The cafeteria is only closed for liberal Catholics
This week’s statement from the Pontifical Council for Justice and Peace has provided a fascinating glimpse into the way Americans deal with Vatican pronouncements that trouble their settled convictions. Within American Catholicism, conservatives are used to chastising liberals for picking and choosing what they want to believe — this, because many liberals prefer to ignore the Magisterium’s teaching on sex and sex-related issues. Cafeteria Catholics, they’re called derisively. When the doctrinal conservative Joseph Ratzinger became Pope Benedict XVI, conservatives (among whose number I counted myself when I was a Catholic, and still would be if I were a Catholic) chortled, “The cafeteria is closed!”
Well now. The conservative Catholic blogosphere is filling up with strong dissent from this document. Which makes sense — it is a radically utopian piece of work, one that rightly unnerves people of conservative conviction and instinct. Still, the ease with which conservative Catholics dismiss the statement calls into question how intellectually honest they are when it comes to criticizing Catholic liberals who do the same. To be sure, I appreciate that the J&P statement, in which the Pontifical Council called for some sort of global central bank and world government to manage economic affairs for the greater good of all, does not have the same weight as a papal encylical. But I see no way around the fact that it is merely an elaboration on Pope Benedict’s teaching in his social encyclical of 2009, Caritas in veritate. See my post on this from yesterday.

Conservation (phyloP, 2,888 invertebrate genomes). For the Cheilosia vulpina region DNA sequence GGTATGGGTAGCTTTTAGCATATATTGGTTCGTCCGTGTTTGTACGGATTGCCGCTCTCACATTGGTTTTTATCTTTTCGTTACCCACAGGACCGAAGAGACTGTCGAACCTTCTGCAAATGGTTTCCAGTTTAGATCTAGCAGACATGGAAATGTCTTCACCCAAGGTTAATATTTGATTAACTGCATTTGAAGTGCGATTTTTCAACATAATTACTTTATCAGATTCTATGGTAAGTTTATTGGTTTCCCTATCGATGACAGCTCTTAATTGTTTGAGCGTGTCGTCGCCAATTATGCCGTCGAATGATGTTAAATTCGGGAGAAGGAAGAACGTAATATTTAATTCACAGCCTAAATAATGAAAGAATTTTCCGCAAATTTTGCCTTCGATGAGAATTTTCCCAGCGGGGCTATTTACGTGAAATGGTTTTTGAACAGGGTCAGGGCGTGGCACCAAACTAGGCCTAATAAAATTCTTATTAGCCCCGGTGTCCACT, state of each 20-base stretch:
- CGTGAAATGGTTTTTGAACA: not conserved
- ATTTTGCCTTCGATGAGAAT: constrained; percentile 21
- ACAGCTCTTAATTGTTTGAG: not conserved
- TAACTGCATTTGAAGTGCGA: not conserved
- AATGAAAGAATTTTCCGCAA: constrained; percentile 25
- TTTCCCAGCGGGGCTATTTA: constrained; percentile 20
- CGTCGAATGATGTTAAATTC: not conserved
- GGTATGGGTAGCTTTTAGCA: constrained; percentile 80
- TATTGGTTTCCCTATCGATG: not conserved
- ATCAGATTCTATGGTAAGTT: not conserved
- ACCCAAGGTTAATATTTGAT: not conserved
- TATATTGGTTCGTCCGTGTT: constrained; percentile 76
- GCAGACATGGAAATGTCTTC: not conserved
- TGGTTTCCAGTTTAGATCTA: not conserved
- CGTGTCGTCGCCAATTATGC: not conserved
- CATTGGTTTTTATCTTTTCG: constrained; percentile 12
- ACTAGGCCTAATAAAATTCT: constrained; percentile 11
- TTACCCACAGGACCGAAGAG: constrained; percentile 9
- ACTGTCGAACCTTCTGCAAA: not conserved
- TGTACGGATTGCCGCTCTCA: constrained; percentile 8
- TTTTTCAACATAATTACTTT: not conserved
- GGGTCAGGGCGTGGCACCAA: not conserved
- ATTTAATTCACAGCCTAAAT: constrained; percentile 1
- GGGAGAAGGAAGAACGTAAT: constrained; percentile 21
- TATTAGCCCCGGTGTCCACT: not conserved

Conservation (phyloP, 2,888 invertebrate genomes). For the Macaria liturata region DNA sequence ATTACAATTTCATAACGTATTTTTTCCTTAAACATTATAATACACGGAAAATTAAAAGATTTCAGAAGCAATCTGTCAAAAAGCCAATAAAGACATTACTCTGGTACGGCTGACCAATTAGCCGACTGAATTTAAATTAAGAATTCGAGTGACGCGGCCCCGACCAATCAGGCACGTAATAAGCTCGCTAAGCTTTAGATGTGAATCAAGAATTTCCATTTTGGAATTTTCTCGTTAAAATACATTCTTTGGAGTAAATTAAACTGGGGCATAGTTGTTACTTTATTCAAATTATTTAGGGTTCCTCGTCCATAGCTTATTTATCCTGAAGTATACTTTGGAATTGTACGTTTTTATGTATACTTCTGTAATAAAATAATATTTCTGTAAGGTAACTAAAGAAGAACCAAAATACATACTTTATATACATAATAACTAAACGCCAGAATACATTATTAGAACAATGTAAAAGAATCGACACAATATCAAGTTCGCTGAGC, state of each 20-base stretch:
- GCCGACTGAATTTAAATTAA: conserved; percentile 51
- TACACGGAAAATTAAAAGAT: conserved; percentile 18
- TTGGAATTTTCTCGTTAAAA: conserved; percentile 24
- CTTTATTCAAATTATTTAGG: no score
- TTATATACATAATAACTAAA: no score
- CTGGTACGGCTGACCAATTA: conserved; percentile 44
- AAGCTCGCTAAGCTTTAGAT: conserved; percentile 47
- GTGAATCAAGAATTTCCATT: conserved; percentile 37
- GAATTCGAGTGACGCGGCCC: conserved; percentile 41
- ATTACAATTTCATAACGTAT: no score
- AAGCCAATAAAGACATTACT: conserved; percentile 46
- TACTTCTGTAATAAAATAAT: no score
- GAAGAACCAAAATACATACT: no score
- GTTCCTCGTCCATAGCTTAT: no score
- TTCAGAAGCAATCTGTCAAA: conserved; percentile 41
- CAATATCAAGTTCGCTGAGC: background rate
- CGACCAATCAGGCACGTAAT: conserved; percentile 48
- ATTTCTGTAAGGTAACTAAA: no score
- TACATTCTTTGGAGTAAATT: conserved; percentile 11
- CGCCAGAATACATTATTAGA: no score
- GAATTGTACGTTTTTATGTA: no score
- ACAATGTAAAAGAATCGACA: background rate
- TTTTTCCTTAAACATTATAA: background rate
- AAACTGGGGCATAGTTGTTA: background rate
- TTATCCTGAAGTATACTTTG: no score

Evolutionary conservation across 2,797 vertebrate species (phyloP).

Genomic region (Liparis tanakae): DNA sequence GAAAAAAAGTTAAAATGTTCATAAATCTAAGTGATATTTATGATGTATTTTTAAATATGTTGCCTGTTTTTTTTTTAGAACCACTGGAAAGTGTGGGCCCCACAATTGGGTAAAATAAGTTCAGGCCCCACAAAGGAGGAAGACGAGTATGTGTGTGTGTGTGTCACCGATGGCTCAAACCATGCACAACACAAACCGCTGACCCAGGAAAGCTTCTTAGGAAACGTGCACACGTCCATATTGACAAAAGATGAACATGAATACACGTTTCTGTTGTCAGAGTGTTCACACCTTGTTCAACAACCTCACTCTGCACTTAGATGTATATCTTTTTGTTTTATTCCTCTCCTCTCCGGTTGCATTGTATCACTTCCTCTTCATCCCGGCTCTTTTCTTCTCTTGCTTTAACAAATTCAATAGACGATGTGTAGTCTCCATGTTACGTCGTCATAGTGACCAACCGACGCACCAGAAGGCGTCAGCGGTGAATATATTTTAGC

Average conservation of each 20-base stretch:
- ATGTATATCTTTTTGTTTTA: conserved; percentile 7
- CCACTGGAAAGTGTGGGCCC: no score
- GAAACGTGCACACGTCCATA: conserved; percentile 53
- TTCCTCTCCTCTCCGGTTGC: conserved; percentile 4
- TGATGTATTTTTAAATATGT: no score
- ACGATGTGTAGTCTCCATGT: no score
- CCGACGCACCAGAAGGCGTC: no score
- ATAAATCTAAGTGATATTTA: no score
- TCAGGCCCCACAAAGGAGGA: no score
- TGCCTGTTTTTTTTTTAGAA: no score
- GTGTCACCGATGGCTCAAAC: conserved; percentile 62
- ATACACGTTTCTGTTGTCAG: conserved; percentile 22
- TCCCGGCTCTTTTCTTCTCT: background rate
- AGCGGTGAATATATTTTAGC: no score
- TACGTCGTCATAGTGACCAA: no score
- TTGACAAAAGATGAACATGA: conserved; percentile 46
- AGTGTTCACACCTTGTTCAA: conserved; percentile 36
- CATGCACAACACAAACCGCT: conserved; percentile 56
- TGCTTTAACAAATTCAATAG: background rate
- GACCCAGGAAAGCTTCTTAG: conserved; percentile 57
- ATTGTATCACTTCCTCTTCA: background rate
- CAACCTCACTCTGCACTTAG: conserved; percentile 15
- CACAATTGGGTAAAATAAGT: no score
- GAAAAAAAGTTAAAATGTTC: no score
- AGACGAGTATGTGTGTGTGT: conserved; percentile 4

John Paul II biographer George Weigel wrote harshly about Caritas at the time, crediting the parts he liked to the wisdom of Joseph Ratzinger, and the parts he didn’t like blaming on the Justice and Peace council having foisted them onto the Holy Father. Weigel was absolutely right about this:
And another Justice and Peace favorite — the creation of a “world political authority” to ensure integral human development — is revisited, with no more insight into how such an authority would operate than is typically found in such curial fideism about the inherent superiority of transnational governance. (It is one of the enduring mysteries of the Catholic Church why the Roman Curia places such faith in this fantasy of a “world public authority,” given the Holy See’s experience in battling for life, religious freedom, and elementary decency at the United Nations. But that is how they think at Justice and Peace, where evidence, experience, and the canons of Christian realism sometimes seem of little account.
I agree with Weigel on this; if a “world political authority” (Benedict’s phrase) were ever to come into existence, its first victim would be the Catholic Church and its values. I suspect Weigel is right too about the internal politics of the Vatican, and how the sausage of this papal encyclical got made. And I would say that the new J&P note, as well as the “world political authority” part of Caritas, shows once again how awful the Catholic Church’s political judgment can be. (This is nothing new.)
Nevertheless, it is a papal encyclical, and as such, can’t be cherry-picked or selectively accepted. That’s what Cafeteria Catholics do, right? Why is it bad for liberal Catholics to do it on sex, but okay for conservative Catholics to do it on politics and economics?